From City Limits:
Many of the people building decent, low-cost housing in New York City are not earning decent wages. But according to a new study, the city cannot afford to pay those workers any better unless it dramatically scales back its affordable housing plans.
The city's Department of Housing Preservation and Development (HPD) is in the middle of a $7.5 billion initiative to preserve or build 165,000 units of affordable housing. As has been true historically, most affordable housing today is built by nonunion laborers who earn significantly lower wages than union tradespeople.
Unions and some analysts have called for subjecting affordable housing to "prevailing wage" rules, which link workers' pay to local collective bargaining agreements. They say the lack of wage rules in affordable housing invites a race to the bottom in which contractors pay low wages and offer few or no benefits, permit unsafe working conditions and produce shoddy buildings—all on the public's dime.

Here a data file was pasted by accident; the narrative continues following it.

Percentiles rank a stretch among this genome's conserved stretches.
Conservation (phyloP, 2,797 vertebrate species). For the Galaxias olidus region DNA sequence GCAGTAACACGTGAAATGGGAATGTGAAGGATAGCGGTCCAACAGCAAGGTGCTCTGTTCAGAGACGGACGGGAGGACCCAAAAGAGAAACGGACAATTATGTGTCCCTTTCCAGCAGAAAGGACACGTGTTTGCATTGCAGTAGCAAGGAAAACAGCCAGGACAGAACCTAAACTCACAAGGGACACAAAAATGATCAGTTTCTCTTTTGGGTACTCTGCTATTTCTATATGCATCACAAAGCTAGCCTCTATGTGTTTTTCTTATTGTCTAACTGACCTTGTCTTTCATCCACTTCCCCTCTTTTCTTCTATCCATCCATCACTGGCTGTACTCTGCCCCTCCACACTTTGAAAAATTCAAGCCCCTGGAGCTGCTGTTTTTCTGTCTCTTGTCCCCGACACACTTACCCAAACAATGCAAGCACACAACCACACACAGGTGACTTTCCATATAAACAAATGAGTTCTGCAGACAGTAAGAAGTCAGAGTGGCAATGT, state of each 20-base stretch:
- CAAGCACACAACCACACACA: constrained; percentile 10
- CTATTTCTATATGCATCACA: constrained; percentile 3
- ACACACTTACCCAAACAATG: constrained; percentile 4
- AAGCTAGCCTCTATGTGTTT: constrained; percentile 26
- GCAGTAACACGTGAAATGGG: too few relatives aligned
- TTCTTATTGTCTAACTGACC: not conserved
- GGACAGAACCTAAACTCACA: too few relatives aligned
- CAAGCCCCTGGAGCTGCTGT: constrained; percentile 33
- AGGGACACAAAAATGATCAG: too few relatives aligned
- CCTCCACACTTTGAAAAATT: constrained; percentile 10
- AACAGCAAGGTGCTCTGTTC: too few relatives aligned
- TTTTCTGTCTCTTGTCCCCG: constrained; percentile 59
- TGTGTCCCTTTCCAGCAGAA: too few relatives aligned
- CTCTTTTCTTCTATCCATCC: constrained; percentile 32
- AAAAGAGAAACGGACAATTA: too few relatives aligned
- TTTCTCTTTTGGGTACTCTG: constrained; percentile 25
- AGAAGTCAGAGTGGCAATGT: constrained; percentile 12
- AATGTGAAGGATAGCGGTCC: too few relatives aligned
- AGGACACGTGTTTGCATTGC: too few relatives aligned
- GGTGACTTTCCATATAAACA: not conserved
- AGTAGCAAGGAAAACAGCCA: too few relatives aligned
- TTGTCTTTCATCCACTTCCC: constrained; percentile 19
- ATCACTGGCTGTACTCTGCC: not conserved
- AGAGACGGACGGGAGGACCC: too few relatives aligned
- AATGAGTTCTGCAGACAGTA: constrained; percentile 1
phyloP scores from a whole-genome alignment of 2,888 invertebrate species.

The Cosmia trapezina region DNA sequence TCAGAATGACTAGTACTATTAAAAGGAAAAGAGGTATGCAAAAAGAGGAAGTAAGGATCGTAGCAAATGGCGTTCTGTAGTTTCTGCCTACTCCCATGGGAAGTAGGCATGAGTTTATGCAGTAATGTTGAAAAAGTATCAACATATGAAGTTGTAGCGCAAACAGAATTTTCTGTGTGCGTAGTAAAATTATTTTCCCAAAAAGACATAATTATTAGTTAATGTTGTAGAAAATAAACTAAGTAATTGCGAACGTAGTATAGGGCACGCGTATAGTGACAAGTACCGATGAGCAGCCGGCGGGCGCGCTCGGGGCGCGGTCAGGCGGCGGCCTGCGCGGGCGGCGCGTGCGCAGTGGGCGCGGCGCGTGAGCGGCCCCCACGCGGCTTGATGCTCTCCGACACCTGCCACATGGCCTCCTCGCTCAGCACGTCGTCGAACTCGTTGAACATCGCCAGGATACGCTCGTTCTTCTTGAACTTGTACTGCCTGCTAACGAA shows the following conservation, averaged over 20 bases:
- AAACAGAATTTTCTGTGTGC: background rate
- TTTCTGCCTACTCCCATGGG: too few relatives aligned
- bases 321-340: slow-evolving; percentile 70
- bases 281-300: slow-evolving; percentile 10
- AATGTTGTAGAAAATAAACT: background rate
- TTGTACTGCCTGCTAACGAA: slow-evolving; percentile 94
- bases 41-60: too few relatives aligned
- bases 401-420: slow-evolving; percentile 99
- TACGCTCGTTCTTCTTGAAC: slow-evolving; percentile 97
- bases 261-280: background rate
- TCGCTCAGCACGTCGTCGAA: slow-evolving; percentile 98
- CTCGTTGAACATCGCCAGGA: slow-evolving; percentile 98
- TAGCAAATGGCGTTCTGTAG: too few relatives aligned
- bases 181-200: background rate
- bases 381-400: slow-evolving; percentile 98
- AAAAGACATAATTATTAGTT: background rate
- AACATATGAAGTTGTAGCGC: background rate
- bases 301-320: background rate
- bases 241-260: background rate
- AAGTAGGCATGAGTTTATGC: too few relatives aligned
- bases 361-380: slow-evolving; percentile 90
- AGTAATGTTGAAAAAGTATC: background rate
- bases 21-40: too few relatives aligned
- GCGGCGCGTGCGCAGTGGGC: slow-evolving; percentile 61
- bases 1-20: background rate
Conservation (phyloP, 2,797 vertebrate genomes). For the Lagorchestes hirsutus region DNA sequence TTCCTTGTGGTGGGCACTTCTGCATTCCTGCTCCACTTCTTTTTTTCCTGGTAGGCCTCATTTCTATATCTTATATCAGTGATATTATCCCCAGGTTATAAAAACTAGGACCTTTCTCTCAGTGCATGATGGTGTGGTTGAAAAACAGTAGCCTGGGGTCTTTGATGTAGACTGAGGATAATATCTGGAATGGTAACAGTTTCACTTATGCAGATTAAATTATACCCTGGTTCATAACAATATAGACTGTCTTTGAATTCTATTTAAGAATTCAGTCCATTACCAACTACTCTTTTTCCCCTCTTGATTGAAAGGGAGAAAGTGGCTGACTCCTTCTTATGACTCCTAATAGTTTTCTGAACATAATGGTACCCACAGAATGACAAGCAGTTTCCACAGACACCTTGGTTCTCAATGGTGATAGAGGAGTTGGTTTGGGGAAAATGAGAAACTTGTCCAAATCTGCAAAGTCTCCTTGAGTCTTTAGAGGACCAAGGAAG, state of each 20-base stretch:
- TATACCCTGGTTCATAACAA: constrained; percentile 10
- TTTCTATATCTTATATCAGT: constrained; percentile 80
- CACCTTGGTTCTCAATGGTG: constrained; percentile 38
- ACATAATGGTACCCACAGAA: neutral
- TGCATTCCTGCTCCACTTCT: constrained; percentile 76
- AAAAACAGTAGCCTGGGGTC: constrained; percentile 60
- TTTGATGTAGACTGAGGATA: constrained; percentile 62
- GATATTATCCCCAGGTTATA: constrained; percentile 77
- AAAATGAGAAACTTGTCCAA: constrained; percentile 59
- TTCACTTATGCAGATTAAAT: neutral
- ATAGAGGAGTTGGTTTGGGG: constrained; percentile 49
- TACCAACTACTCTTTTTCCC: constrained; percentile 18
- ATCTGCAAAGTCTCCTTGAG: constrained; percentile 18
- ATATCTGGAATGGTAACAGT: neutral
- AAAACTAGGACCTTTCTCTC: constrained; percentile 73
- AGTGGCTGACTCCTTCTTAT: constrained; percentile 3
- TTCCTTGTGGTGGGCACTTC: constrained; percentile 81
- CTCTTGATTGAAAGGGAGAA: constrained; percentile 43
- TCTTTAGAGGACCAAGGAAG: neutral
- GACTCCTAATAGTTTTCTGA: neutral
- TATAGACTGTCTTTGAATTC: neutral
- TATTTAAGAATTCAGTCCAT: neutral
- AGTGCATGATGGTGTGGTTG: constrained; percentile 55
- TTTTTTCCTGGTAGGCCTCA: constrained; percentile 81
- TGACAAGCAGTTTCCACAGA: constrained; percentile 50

But a report issued last month by the Citizens Housing and Planning Council, a nonprofit research and advocacy organization headed by former HPD commissioner Jerilyn Perine, finds that imposing so-called "prevailing wages" on affordable housing projects would boost construction costs significantly, forcing major changes to the mayor's program – which the administration has already acknowledged is going to take longer than desired to accomplish its goals.
BUILDING A BETTER MODEL FOR CONSTRUCTION WAGES